Wines from France
The Wine from France
The first cultivated vines were probably planted by the Greeks around Marseille, although it was the Romans who, over the course of 500 years, introduced the wine making tradition throughout the country. Experimentation with vines and wine making techniques took place hundreds of years ago, and people now generally accept which area produce the best grapes, what varieties are most suited to them, how they should be trained and so on.
Today, France can boast more great wines than any other nation, and the grape varieties used to produce then have been exported around the globe setting the standards for others. Apart from the prestige region of Bordeaux, Burgundy, Champagne, Rhone and the Loire, there are scores of other regions where the quality of wine has improved almost beyond recognition in the past two decades, and which have not been hit by the rocketing prices which have put many top-name wines out of the reach of most consumers.
Wine trade and Yquem Bordeaux Wines
The term négoce is used to describe the commercial companies in the Gironde that market Bordeaux wine, in France and abroad, to an extremely diverse and ever-growing clientele. Historically, the wine trade of the Gironde has always played an important role in spreading the reputation of Bordeaux wines around the world. Its heyday goes back to the end of the eighteenth and beginning of the nineteenth century, when a large number of wine merchants, most of them Anglo-Saxon or Scandinavian, settled in the Chartrons district of Bordeaux, on the left bank of the Garonne.
Tannin wine, tasting, terroir, tourism in Bordeaux
Tasting is an art, a science, and a pleasure. It is also an inexhaustible subject of conversation, even disagreement. Whole books have been devoted to it, both theoretical and technical, but also peppered with amusing anecdotes.
Union des Grands Crus and Vieux Chateau Gaubert Bordeaux Wines
Union des Grands Crus
This association brings together about a hundred crus of the Médoc, Graves, Saint-Emilion, Pomerol, Sauternes, and Barsac. These cru, whether classified or not, have joined up to promote their wines. The Union Charter, of which an extract is quoted here, states the philosophy of its members:
“A Grand Cru of the Union is located on a particular terroir, limited and original, capable of producing a highly personalized wine with exceptional aging potential. Attached to this terroir are storage tanks and cellars equipped for traditional methods of vinification and maturation, supervised by the proprietor of the estate.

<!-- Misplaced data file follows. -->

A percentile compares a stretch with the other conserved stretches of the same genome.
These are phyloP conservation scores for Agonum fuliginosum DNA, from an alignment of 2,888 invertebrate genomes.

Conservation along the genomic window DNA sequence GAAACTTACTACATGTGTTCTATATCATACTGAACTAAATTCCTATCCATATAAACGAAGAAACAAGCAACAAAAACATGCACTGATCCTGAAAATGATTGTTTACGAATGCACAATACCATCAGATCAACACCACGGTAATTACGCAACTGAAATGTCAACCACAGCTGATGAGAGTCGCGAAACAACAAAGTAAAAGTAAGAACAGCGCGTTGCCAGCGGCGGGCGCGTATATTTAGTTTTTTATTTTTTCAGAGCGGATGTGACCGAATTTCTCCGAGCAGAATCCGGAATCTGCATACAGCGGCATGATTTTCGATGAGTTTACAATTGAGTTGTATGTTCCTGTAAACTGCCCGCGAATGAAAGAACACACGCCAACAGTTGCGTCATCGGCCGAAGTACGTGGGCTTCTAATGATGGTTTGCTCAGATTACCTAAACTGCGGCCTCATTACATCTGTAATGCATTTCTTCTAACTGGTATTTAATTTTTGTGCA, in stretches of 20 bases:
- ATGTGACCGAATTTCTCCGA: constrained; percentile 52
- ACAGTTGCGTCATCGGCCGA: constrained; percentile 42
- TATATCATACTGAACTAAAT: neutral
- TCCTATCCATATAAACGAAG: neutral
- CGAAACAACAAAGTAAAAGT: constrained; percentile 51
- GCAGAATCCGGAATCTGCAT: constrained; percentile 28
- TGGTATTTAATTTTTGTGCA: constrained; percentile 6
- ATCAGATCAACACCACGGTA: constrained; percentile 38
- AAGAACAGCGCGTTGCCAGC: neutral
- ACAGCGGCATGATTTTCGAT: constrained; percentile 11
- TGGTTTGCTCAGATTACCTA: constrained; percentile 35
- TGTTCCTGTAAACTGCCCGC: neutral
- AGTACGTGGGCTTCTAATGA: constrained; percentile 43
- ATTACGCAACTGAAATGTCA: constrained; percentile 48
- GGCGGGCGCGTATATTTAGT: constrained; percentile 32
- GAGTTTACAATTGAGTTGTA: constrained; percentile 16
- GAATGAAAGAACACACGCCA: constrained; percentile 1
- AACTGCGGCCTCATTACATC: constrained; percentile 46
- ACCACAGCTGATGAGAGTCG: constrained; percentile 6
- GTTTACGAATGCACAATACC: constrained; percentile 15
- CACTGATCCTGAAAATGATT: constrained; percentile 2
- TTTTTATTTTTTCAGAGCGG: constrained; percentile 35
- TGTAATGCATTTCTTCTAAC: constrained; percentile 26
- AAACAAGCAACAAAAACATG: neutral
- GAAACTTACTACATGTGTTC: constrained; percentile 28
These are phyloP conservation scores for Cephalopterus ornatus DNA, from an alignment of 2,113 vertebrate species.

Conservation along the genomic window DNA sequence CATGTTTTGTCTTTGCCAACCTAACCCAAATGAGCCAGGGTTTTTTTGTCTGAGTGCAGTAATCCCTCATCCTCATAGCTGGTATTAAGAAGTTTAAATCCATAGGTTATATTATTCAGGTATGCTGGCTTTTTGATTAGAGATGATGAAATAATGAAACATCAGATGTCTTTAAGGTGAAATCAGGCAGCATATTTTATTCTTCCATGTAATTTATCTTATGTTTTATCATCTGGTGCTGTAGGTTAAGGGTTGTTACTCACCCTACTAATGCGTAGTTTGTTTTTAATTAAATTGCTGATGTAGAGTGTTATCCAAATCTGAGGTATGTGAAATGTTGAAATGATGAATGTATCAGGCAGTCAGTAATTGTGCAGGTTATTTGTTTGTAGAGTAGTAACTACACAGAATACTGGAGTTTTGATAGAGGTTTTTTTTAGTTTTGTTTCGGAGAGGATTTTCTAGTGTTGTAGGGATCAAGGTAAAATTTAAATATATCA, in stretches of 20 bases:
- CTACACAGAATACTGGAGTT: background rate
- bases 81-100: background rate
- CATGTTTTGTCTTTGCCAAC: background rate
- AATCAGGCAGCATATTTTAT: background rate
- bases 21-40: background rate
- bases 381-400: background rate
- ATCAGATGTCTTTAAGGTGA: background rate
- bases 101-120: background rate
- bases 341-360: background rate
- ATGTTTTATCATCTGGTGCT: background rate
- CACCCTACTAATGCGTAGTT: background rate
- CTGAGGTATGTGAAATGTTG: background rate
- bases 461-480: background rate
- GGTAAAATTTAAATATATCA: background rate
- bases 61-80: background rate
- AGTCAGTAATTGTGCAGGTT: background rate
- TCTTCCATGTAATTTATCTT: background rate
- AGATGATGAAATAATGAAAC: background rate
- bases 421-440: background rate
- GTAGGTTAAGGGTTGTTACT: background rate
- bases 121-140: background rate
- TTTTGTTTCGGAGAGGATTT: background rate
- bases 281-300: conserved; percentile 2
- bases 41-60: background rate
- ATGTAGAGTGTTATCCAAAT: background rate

Sauternes Bordeaux Wine
Sauternes Bordeaux Wine
The region defined by the Sauternes AOC consists of five communes: Sauternes, Fargues, Bommes, Preignac, and Barsac. This is the region that produces the precious nectar known throughout the world as Sauternes, considered by many enthusiasts to be the world's best white wine. The ultimate Sauternes wine is Chateau d'Yquem, which in 1855 was the only Gironde wine to be awarded the title Premier Cru Supérieur.
Like Cérons, this wine-growing region is included in the southern part of Graves. It is separated from the Graves region on the west by the pleasant, green Ciron valley, which serves as a border for the Sauternes, Bommes, and Preignac communes. On the north, this valley separates Preignac from Barsac. The type of soil and subsoil gives a particular character to the wine produced, which explains the slight differences between wines of different crus. Workers pick the grapes bunch by bunch, selecting the fruit that has been affected by the famous "noble rot", which is the key to Sauternes wines. This rot is caused by the fungus Botrytis cinerea.
Champagne is a very nice and good sparkling wine original from France, from Champagne wine region. When you say Champagne you thinking a wedding or a business succes like in more movies. But more from wine lovers know about Champagne very more details and you can read this on our website.